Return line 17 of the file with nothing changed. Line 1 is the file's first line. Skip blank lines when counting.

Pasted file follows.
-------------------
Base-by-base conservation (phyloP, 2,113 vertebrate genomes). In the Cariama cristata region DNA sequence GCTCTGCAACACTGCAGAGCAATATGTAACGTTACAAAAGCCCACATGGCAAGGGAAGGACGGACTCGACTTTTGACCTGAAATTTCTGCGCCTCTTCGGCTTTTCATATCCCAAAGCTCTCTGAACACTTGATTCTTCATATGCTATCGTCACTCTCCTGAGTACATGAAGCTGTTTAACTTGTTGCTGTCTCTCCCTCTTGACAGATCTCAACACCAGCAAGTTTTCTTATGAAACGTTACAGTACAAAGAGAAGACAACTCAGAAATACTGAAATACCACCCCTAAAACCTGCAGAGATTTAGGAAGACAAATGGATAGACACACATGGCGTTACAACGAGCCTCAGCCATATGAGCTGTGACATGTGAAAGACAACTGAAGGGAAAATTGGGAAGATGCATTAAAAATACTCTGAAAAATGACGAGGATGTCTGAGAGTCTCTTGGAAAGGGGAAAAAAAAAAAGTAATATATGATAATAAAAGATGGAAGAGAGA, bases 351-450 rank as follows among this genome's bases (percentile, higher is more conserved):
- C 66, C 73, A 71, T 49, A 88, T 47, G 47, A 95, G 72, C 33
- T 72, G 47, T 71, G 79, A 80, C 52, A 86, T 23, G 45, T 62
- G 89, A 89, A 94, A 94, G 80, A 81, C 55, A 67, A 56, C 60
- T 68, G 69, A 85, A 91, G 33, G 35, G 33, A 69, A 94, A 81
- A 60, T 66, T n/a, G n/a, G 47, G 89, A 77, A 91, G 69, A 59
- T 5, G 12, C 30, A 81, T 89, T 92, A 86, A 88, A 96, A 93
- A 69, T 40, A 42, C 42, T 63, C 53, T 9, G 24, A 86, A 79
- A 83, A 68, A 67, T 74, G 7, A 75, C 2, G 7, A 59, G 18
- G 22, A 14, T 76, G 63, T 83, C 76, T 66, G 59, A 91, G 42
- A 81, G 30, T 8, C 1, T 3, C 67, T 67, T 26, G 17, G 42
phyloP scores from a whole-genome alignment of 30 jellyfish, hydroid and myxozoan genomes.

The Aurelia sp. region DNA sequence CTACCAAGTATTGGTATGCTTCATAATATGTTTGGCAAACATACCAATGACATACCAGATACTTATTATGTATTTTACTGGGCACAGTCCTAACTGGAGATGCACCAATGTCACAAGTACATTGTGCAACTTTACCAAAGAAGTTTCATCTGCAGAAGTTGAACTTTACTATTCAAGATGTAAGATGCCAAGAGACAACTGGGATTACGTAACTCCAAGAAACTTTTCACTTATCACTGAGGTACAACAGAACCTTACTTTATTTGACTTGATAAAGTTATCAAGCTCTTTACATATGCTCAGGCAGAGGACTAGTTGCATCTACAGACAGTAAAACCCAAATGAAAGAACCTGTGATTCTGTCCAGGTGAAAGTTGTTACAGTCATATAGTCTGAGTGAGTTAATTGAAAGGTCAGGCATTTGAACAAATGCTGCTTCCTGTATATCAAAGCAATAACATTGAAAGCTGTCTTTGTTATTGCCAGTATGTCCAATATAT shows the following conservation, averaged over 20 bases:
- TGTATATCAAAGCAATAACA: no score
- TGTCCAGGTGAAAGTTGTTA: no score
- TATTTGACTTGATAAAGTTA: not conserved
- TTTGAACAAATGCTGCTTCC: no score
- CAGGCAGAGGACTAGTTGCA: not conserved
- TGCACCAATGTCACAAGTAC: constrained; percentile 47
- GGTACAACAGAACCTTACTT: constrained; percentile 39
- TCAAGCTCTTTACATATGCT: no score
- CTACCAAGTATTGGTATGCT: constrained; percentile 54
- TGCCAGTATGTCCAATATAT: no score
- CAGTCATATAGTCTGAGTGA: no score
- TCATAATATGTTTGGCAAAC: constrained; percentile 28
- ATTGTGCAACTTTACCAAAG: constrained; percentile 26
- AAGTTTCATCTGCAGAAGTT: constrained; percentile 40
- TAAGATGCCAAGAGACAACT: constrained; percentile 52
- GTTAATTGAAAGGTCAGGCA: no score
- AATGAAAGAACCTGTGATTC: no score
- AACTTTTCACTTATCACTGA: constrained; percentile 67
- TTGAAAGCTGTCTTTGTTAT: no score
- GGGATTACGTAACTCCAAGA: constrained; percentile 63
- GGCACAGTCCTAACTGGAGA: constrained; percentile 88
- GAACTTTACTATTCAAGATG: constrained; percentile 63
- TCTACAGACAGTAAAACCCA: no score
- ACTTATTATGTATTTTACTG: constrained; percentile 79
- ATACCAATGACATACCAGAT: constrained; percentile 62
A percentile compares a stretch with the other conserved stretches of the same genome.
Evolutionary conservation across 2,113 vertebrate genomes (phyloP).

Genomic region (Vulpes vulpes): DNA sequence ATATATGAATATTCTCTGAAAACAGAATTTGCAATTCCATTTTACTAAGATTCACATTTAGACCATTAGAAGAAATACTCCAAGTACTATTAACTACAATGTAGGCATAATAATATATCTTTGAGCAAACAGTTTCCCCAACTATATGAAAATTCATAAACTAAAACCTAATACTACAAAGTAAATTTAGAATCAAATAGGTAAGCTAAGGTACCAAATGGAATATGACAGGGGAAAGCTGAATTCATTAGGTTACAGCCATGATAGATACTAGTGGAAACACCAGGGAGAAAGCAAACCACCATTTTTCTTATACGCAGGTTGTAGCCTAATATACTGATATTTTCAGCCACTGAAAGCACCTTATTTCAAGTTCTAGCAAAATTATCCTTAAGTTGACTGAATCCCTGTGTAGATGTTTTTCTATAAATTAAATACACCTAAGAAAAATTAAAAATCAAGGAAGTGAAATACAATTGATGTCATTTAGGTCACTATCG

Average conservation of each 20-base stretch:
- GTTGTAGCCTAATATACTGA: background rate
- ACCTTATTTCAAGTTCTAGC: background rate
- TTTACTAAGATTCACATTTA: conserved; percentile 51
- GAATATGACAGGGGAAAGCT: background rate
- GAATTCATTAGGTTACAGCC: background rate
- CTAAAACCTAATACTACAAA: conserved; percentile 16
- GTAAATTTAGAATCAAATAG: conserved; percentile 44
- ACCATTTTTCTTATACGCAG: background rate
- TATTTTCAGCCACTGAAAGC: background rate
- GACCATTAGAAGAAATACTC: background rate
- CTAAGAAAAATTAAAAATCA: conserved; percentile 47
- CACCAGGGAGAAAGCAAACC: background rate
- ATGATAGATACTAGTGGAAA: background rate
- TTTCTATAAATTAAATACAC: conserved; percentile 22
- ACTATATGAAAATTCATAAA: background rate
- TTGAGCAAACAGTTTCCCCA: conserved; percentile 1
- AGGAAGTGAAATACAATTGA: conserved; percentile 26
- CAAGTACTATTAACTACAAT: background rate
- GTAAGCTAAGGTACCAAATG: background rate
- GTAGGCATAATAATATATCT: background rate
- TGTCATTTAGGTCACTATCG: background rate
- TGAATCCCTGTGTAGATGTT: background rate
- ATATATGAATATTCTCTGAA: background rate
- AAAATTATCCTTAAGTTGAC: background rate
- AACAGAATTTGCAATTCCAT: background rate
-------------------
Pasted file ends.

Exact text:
- TTTGAACAAATGCTGCTTCC: no score